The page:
Wednesday, February 16

Do we really need 5,100 more IRS agents?

A brief editorial in the Wall Street Journal should make you ask a few questions, after your skin stops crawling:
President Obama's fiscal 2012 budget doesn't cut much of anything (see above), and certainly not the Internal Revenue Service. The White House is requesting that the most beloved of all government agencies get an additional 5,100 agents next year, no doubt to wring further tax revenue from Americans. The White House wants to give the IRS a 9.4% raise in fiscal 2012, to $13.28 billion. Reuters reports this would allow for a roughly 5% increase in agency manpower to 100,537, including $460 million more for tax enforcement than in 2010.
I'm not for more government, but I will advocate for a big government idea to make a larger point.

What if instead of hiring 5,100 new IRS agents, the government instead gave 5,100 people $500,000 under the watchful eye of the Small Business Administration, and let them go out and create real jobs, and real wealth in America? We could play with the numbers one way or the other, at the high end this is $2.5 Billion. $250,000 instead would be $1.25 Billion. Something like that would be a real stimulus, not creating more government workers.

Tuesday, February 15

The Time Is Now

Friends, the time is now, to figure out where this country is headed. I figured I would say this at some point during the Obama Regime's Reign, but I figured it would be closer to the Marxist-In-Chief's re-election run, and not now, in February 2011. Shoot, it's not even April 15th, Tax day. It's just a Tuesday night in America.

I don't yet know the format this will take; meaning I don't know what the blog posts will look like, what the graphics will look like or what the overall approach will be. It might vary and not flow well at all, but the theme will be the same.

The bottom line is, we can no longer continue down our current path as a nation. We cannot keep spending on everything that our government views as necessary for one reason or another. But, saying "stop spending" is not enough. What does that really get us? Cut a few billion dollars here or a few billions dollars there; drops in the ocean. This is what I refer to as using a teaspoon to clear water off the deck of the Titanic.

What we need is transformational change. That means tough decisions. No, it won't be easy, certainly not as easy as continuing the spending that got us to this point of disaster in the first place. If you want more tax increases, we'll you've gotten them. Have you paid attention to the prices rising all around you? Everything you buy has increased in price since January 20, 2009. So your cost of living has increased, you want to pay more taxes on top of that? What are you getting in return for your taxes each year? Where does is stop? When does it stop? The time is now.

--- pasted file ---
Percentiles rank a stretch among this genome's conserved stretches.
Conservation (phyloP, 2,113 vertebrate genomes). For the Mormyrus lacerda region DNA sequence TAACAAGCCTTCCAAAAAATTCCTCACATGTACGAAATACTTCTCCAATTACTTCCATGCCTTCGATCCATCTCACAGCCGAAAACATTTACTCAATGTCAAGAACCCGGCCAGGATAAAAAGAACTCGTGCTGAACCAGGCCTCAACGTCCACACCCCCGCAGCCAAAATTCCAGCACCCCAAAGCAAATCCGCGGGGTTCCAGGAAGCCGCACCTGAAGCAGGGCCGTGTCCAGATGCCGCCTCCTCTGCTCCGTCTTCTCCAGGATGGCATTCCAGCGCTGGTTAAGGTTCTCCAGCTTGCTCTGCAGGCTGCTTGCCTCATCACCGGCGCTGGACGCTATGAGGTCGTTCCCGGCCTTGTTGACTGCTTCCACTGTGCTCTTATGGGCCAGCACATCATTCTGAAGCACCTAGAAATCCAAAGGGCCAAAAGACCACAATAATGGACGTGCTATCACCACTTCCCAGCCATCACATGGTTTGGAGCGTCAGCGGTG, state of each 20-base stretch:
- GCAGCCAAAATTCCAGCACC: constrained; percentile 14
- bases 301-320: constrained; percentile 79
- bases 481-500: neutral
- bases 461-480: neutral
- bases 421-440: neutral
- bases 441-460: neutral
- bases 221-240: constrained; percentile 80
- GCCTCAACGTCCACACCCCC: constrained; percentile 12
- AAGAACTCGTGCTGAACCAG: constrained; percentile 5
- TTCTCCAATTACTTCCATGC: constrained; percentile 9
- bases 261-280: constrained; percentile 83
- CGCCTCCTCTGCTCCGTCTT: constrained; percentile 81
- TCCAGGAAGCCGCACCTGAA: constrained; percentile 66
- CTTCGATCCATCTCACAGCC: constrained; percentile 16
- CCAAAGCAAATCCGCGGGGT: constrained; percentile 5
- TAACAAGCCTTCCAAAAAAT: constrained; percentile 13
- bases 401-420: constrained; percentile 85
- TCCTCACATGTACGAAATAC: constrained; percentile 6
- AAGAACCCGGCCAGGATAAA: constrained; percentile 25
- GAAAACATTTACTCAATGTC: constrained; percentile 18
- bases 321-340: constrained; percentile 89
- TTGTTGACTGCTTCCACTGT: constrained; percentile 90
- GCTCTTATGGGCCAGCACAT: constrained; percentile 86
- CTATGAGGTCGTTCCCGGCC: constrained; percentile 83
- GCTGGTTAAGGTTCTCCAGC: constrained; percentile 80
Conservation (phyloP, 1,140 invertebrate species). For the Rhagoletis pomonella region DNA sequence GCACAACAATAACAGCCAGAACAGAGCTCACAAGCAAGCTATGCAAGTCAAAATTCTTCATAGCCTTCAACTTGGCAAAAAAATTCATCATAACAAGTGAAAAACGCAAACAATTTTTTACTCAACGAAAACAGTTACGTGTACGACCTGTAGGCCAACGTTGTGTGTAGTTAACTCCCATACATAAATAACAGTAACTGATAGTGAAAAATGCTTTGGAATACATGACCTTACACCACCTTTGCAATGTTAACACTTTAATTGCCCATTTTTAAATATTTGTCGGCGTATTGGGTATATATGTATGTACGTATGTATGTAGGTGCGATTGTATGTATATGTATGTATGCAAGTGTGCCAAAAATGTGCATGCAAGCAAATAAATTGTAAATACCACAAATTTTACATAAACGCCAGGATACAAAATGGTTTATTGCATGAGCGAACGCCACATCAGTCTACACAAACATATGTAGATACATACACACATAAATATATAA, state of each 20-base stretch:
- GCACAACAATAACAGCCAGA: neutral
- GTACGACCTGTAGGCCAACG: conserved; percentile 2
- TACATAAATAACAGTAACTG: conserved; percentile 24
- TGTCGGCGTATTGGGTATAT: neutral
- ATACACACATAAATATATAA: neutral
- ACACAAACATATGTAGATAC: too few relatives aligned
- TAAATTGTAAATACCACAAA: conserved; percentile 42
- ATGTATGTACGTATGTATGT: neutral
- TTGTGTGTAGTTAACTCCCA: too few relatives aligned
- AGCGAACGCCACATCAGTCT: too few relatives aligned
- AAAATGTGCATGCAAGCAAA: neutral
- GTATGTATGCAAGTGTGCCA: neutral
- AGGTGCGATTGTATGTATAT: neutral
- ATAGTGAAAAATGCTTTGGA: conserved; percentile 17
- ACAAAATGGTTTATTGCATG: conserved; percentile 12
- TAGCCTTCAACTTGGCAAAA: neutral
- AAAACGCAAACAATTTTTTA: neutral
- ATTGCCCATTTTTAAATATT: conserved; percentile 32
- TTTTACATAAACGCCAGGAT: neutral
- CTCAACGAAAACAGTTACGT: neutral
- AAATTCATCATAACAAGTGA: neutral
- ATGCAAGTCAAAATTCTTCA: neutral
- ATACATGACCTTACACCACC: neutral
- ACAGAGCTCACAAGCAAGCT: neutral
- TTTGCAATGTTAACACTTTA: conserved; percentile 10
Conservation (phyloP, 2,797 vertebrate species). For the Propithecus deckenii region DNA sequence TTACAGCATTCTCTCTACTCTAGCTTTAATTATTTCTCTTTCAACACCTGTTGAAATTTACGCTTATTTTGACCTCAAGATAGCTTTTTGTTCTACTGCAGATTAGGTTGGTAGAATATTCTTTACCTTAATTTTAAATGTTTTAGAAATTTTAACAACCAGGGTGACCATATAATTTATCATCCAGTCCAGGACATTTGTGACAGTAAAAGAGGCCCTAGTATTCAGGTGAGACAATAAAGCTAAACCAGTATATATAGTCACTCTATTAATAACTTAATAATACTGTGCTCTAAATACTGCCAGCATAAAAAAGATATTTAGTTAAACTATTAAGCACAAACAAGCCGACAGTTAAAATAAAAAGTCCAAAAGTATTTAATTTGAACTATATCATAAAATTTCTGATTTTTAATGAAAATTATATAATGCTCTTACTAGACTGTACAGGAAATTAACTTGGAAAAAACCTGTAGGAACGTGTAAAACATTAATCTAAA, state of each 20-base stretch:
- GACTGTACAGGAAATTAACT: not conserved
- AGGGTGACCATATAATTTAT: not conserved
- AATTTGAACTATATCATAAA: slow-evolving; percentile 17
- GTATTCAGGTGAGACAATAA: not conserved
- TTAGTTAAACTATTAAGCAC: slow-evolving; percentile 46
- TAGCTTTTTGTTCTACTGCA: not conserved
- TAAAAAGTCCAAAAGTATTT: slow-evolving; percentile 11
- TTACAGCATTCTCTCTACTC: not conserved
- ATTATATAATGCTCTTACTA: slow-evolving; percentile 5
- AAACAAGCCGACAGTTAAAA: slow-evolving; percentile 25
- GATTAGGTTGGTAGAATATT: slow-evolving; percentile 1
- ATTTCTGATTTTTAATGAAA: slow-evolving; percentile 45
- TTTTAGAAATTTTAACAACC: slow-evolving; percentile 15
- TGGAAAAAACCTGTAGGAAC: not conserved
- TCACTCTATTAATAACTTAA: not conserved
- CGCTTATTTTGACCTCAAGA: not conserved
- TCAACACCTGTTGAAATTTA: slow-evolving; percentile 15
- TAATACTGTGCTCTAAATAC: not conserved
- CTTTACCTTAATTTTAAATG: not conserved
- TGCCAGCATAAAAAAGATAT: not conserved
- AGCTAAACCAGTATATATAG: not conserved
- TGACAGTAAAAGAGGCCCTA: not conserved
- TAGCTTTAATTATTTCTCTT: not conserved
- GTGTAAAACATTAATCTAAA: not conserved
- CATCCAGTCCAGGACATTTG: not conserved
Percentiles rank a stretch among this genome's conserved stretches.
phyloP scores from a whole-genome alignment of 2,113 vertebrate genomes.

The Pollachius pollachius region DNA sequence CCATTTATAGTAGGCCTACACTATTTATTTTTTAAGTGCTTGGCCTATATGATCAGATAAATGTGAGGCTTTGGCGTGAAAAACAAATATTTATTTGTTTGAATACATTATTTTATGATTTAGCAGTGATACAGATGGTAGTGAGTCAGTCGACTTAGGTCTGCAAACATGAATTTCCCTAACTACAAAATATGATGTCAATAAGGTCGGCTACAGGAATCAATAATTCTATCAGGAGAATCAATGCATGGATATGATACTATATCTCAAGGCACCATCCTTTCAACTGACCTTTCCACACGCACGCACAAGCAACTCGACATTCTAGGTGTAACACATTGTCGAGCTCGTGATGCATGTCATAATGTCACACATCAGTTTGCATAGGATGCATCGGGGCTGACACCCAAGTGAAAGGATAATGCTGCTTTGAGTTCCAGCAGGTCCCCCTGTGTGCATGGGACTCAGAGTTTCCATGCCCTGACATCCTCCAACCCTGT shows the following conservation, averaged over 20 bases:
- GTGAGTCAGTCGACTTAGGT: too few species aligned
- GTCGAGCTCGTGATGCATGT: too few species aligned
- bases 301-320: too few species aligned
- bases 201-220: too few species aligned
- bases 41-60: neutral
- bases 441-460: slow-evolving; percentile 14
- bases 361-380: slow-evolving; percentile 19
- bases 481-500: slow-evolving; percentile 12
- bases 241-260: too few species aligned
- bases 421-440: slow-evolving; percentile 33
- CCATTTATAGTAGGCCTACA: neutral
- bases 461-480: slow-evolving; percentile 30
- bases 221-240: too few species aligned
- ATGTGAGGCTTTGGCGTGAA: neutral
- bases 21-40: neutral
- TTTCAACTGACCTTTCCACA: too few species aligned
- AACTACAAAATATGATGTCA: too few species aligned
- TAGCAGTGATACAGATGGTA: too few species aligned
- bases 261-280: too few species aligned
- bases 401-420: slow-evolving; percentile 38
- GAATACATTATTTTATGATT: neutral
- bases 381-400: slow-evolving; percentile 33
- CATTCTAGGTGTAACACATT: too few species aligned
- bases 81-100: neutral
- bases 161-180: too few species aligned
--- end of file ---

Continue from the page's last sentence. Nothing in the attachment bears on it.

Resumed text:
I think the first question needs to be; What do you view as the fundamental role of the federal government? I think we'd all agree that a military is necessary. But, I'm not even willing to make that assumption definite. In my mind, we have to get back to finding out what the basic functions of the federal government need to be, then we build up from there. So, you tell me, let's start with that.

The time is now.

Sunday, February 6

Memories of Ronald Reagan at 100

So many people are documenting their thoughts about Ronald Reagan on this, his 100th birthday, so I will give in to the temptation and offer some of my memories as well.

My earliest memories of President Reagan go back to my third grade year. One of my best friends at the time (Mike M., he knows who he is) and I stood up in front of our class and each recited the 40 Presidents at the time, in order. And of course, at that time Reagan was the 40th and last President. Mike M. and I both got extra credit for doing this, and we were the only two in the entire 20-25 student class to do this.

Our third grade class wrote letters to the White House when we were studying the Presidency. Each student who mailed a letter, received a package in the mail which contained an 8x10 of President Reagan (the now infamous bust shot of Reagan with the American flag in the background), a book/magazine about the White House (a book/magazine that I still have to this day) and a letter from the President thanking us for writing and encouraging us to study further. Yes, I realize this was not a personal letter, but the 8x10 got thumb-tacked to my bedroom wall, how many third graders can say that? What can I say, I always thought President Reagan looked cool. He was the same age as my grandfather, and I thought that was cool too. My grandfather would have been 100 later this year, I'll write about that in due time.